Building a learning culture

Over the last couple of years, I’ve been focusing on how to push the skill / ability level of the teams that I’ve been working in.  For the last little while that has been focused across multiple teams.

Doing this from inside a team is “easy”.  Time can be spent pairing with anyone willing to pair with me.  To inculcate an attitude of understanding, of questioning, of challenging, and of trying new things to understand what it could look like.  In my experience, keeping an open mind and having respectful conversations enables much learning and growth in any developer – which in turn is more valuable for the company. And I keep on learning new things from developers of every experience level along the way.

Things are different when faced with the challenge of growing a learning culture across multiple teams and not being in any given team.  The following are some of my thoughts and experiments around building a learning culture in an organisation of 4 teams and growing.

Why promote a learning culture?

The software industry has a shortage of skills. It always seems hard to find good software developers to hire.

We have an ever-growing pool of new developers.  A quote going around is “Every 5 years the number of programmers in the world roughly doubles.  So half the programmers in the work have less than 5 years’ experience.” (1)

We are in an industry with a wealth of knowledge that can be consumed – but practical application is needed to truly understand the nuances.

We are in an industry where the learning gained from experience does matter.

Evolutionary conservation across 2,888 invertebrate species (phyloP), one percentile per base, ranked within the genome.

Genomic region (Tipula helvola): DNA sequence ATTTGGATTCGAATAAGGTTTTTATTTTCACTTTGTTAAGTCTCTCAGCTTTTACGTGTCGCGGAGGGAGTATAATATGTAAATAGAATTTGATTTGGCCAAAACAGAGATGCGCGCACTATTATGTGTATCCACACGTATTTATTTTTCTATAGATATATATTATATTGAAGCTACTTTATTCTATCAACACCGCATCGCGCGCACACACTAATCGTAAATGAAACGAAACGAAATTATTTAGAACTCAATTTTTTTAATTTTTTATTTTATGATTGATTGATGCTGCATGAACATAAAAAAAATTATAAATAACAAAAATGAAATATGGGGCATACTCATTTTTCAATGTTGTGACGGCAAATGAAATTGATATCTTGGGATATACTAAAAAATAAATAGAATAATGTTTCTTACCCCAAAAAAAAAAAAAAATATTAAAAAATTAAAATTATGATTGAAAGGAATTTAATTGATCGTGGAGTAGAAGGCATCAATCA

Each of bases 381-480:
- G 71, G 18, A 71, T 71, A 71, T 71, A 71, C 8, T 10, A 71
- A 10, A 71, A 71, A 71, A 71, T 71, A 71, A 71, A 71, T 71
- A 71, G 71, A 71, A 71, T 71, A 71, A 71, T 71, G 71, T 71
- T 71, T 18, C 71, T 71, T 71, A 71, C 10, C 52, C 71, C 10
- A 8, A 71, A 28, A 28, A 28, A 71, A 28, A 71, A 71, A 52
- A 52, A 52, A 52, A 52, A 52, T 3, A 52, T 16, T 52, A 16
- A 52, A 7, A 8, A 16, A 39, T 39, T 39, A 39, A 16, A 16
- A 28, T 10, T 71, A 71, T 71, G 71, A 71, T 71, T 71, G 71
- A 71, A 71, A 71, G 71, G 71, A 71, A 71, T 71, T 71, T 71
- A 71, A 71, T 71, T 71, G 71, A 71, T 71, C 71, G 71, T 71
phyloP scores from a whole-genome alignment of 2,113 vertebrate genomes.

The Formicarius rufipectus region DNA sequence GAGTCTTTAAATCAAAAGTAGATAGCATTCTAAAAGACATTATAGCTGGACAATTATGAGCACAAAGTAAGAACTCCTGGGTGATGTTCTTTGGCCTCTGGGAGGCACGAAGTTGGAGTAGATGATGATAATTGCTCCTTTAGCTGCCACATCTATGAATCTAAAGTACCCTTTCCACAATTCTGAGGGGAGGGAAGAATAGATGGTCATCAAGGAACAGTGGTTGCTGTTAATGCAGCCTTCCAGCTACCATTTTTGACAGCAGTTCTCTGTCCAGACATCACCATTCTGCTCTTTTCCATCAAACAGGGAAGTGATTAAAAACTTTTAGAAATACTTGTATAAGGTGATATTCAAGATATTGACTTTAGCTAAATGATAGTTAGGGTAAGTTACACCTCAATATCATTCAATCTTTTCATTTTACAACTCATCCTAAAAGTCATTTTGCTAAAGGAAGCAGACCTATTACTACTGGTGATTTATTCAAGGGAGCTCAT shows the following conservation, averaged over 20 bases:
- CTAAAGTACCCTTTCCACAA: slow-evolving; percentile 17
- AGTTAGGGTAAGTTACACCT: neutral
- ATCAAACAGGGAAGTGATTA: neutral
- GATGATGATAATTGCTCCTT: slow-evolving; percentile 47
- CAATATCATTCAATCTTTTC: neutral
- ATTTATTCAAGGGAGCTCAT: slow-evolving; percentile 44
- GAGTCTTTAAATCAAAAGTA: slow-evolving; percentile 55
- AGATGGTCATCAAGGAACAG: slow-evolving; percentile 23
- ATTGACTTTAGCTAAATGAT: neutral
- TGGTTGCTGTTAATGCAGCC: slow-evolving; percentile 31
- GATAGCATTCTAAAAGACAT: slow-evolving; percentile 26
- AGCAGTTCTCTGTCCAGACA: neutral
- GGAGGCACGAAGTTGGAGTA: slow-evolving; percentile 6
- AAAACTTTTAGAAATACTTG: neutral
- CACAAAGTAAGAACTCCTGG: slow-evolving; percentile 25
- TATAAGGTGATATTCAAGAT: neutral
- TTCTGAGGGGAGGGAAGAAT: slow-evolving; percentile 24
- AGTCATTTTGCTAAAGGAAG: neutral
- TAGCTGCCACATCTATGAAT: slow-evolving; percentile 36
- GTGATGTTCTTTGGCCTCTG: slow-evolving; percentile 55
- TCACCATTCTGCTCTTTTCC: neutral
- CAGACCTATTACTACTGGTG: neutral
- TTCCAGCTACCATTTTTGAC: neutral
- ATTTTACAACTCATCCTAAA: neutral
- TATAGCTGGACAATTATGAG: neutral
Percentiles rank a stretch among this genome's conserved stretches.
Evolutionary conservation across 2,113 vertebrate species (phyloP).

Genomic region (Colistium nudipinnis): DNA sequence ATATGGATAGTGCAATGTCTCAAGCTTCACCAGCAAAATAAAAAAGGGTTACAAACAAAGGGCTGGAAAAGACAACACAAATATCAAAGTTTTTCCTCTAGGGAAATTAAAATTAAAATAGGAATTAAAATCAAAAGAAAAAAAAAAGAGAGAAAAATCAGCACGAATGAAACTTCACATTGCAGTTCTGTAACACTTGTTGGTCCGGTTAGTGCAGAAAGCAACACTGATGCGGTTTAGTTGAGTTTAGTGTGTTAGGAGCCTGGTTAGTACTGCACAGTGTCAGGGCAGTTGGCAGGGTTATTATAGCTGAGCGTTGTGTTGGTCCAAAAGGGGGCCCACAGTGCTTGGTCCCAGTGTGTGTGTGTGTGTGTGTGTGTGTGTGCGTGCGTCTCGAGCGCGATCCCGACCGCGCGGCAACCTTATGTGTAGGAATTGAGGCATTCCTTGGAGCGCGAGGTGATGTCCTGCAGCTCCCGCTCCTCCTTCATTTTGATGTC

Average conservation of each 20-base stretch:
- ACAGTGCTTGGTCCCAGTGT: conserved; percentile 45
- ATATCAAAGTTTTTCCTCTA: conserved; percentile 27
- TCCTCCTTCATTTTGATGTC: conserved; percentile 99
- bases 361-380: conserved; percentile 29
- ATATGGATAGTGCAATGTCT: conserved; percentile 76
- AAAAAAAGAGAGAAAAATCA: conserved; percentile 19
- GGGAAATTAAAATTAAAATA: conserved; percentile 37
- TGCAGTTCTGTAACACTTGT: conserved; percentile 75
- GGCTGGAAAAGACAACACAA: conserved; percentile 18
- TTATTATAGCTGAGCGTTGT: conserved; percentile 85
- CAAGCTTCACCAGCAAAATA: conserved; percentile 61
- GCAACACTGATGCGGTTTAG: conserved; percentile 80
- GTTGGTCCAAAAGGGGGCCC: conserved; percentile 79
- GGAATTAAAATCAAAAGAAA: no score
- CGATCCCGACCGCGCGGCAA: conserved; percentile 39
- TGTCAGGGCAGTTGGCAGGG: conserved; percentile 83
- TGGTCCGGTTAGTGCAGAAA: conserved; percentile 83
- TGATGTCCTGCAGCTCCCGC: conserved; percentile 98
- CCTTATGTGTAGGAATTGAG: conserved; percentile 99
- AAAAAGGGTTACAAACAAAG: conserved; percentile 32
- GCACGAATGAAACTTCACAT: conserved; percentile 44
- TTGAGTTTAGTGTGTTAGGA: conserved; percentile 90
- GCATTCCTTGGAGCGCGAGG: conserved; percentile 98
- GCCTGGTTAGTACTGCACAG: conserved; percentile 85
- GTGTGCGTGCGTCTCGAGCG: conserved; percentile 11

Axiom: Experience is valuable.

However

“True learning involves a permanent change in the way you see and act in the world.  The accumulation of information isn’t learning.” – Benjamin Hardy (2)

True experience is more valuable

True experience involves a permanent change in the way you see and act in the world. Experience is not truly valuable unless it is learnt from.  True experience is most valuable when it can be understood in terms of principles and values that were effective (with a good experience) or were broken (for a bad experience).

Experience should be viewed around a common understanding of the values and principles being applied.  The values and principles should be based on the needs of the organisation.  Experience should be respected, discussed and challenged in line with these values and principles.

How can we harness experience to speed up learning?

Given that experience that we learn from is valuable.  How do we better harness the true experience in any given room / team / company?  How can we learn from our experiences and share those learnings with those who have not yet had them most effectively?  How can we extract the years of learning out of the experienced developers’ heads so that we don’t need to have 10+ years to learn it?

What about shared values and principles?

Hypothesis: Teams that value the same things in software will build software more effectively.

Lemma:
If we know vaguely* where you are going
We can all pull vaguely in the same direction

*Vaguely is important.

If we get too precise it limits a team’s ability to innovate and effectively solve the real problems they face.